Comprehensive characterization of DNA methylation changes in Fuchs endothelial corneal dystrophy
Gene Ontology (GO) categories most strongly enriched among probes in FECD CE.Number of represented probes in each category is in parentheses after category name. (A) Gene body DNA hypomethylation, (B) Gene body DNA hypermethylation, (C) Promoter DNA hypomethylation, and (D) Promoter DNA hypermethylation.
© Copyright Policy
Related In: Results  -  Collection

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getmorefigures.php?uid=PMC5383226&req=5

pone.0175112.g004: Gene Ontology (GO) categories most strongly enriched among probes in FECD CE.Number of represented probes in each category is in parentheses after category name. (A) Gene body DNA hypomethylation, (B) Gene body DNA hypermethylation, (C) Promoter DNA hypomethylation, and (D) Promoter DNA hypermethylation.
Mentions: In general, DNA methylation changes did not closely correlate with individual pathways. The most strongly enriched ontologies among differentially methylated promoter and gene body regions were categories containing few genes assayed by a small number of probes, suggesting a high false positive rate and that no pathways show consistent DNA methylation in FECD. However, among the subset of enriched categories that contained large numbers of genes, many correspond to biological functions necessary for the unique functions of the corneal endothelium. Specifically, gene body DNA hypomethylation was disproportionately present in genes involved in fluid and ion transport in the FECD samples, the largest category being Transport (p = 0.0376) (Fig 4A). This result is consistent with prior studies that have found reduced expression of gene families associated with ion and water transport in the CE of FECD patients including bicarbonate transporter-related protein-1 (BTR1) [35], aquaporin-1 (AQP1) [36], and monocarboxylate transporters (MCTs) [37]. By contrast, gene body DNA hypermethylation was associated with hematopoetic cell differentiation in the FECD samples, especially related to Immune System Processes (p = 0.0065) (Fig 4B). Promoter DNA hypomethylation in the FECD samples also showed enrichment of gene families related to cytoskeletal organization, such as Microtubule Anchoring (p = 0.0229) and Microtubule Depolymerization (p = 0.0213) (Fig 4C). Proper expression of cytoskeletal factors is necessary for the function of CE to restrict fluid leakage into the corneal stroma [3]. Promoter DNA hypermethylation was observed in gene families involved in metabolic processes, including Reactive Oxygen Species Metabolic Processes (p = 0.012) and Phosphorus Metabolic Processes (p = 0.027) (Fig 4D). This result correlates with the prior finding that mitochondrial transcripts are depleted in FECD [35].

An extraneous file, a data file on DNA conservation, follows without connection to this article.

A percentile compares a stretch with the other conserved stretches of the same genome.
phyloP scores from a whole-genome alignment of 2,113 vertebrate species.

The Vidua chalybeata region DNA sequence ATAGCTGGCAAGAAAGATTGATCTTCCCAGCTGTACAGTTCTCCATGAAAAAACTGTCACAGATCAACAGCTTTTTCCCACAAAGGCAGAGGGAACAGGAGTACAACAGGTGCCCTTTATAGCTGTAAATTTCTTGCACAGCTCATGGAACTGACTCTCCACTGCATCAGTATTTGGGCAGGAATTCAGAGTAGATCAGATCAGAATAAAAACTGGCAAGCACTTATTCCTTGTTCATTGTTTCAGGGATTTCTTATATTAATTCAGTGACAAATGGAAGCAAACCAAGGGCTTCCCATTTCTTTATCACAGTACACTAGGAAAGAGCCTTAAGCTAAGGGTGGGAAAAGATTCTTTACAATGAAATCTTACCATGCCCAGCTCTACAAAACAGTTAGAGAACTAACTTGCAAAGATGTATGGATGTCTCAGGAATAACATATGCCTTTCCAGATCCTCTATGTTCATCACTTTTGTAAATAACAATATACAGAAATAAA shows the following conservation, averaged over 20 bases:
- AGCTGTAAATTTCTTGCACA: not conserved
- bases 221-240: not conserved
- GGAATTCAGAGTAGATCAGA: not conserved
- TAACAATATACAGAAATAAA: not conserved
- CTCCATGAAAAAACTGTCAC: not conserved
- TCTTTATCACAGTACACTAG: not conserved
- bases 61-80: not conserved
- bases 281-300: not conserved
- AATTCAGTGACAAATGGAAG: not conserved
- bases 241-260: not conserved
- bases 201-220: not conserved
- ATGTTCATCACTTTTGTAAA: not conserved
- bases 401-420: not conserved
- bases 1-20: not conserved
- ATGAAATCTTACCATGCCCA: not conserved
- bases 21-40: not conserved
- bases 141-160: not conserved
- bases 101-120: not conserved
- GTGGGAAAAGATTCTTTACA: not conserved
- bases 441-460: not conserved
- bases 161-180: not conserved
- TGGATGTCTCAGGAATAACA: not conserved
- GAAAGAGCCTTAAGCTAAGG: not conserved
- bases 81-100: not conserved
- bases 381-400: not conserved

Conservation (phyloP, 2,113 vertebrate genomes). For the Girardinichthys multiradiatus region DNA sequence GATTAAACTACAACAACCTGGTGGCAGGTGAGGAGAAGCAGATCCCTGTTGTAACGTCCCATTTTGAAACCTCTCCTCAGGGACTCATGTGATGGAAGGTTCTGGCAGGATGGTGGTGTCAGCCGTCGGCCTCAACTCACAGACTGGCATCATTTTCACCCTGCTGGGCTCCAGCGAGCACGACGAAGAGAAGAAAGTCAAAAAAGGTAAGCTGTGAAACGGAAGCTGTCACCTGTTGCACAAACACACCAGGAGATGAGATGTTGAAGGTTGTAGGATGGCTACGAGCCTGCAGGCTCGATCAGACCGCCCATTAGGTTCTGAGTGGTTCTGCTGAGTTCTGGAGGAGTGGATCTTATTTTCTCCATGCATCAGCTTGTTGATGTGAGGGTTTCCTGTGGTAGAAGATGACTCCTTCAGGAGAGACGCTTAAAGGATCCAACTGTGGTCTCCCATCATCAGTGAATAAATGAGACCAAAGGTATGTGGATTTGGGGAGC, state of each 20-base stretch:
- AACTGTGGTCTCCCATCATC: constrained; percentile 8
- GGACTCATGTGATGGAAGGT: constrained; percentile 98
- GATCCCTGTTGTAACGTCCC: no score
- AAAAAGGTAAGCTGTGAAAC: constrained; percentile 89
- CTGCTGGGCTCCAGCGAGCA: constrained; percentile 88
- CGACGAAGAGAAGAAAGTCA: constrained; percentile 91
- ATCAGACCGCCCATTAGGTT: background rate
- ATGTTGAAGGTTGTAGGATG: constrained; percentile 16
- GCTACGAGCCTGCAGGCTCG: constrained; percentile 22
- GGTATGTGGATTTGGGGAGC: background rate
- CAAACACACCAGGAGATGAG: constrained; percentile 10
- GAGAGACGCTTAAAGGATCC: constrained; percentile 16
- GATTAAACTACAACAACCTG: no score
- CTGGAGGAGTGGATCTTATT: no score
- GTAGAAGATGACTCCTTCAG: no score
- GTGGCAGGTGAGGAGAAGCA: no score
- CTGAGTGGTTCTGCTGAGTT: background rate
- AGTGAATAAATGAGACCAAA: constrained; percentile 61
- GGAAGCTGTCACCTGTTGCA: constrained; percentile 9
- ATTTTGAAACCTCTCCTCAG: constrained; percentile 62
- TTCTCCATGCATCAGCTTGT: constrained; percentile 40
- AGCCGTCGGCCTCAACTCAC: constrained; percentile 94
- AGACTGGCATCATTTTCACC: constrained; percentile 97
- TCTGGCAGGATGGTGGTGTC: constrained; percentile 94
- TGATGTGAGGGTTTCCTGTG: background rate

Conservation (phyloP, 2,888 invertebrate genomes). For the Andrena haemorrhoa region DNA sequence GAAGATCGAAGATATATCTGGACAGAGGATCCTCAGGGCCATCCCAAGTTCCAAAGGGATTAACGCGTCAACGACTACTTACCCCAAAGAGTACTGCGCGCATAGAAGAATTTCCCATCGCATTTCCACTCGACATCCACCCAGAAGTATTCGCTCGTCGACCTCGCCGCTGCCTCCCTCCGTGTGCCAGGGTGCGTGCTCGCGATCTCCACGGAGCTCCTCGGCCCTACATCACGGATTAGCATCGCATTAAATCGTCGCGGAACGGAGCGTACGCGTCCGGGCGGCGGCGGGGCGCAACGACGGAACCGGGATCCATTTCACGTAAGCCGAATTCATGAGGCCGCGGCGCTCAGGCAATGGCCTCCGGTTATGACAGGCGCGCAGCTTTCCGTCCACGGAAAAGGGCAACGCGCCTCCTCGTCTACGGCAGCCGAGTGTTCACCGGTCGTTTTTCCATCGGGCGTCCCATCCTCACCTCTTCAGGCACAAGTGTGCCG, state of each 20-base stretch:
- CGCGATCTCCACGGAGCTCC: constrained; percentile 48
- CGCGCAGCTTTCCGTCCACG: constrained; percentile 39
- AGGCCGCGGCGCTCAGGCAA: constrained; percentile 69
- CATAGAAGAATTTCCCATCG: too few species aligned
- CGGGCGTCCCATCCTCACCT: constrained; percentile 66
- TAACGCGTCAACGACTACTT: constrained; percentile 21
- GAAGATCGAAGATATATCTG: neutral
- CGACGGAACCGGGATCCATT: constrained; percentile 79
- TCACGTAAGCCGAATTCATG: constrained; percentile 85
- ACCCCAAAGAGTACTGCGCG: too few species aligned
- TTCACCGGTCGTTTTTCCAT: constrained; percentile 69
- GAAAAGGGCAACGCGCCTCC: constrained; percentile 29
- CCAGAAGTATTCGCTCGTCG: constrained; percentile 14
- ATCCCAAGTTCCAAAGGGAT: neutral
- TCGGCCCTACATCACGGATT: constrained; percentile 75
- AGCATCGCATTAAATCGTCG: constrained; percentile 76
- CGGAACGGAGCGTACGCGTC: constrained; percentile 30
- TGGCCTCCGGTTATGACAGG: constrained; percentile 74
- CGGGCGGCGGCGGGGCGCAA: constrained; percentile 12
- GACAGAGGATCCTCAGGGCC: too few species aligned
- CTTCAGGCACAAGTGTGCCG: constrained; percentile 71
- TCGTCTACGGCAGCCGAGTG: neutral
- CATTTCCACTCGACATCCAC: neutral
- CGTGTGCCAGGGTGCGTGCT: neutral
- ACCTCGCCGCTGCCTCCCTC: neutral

View Article: PubMed Central - PubMed

ABSTRACT

Transparency of the human cornea is necessary for vision. Fuchs Endothelial Corneal Dystrophy (FECD) is a bilateral, heritable degeneration of the corneal endothelium, and a leading indication for corneal transplantation in developed countries. While the early onset, and rarer, form of FECD has been linked to COL8A2 mutations, the more common, late onset form of FECD has genetic mutations linked to only a minority of cases. Epigenetic modifications that occur in FECD are unknown. Here, we report on and compare the DNA methylation landscape of normal human corneal endothelial (CE) tissue and CE from FECD patients using the Illumina Infinium HumanMethylation450 (HM450) DNA methylation array. We show that DNA methylation profiles are distinct between control and FECD samples. Differentially methylated probes (10,961) were identified in the FECD samples compared with the control samples, with the majority of probes being hypermethylated in the FECD samples. Genes containing differentially methylated sites were disproportionately annotated to ontological categories involving cytoskeletal organization, ion transport, hematopoetic cell differentiation, and cellular metabolism. Our results suggest that altered DNA methylation patterns may contribute to loss of corneal transparency in FECD through a global accumulation of sporadic DNA methylation changes in genes critical to basic CE biological processes.

No MeSH data available.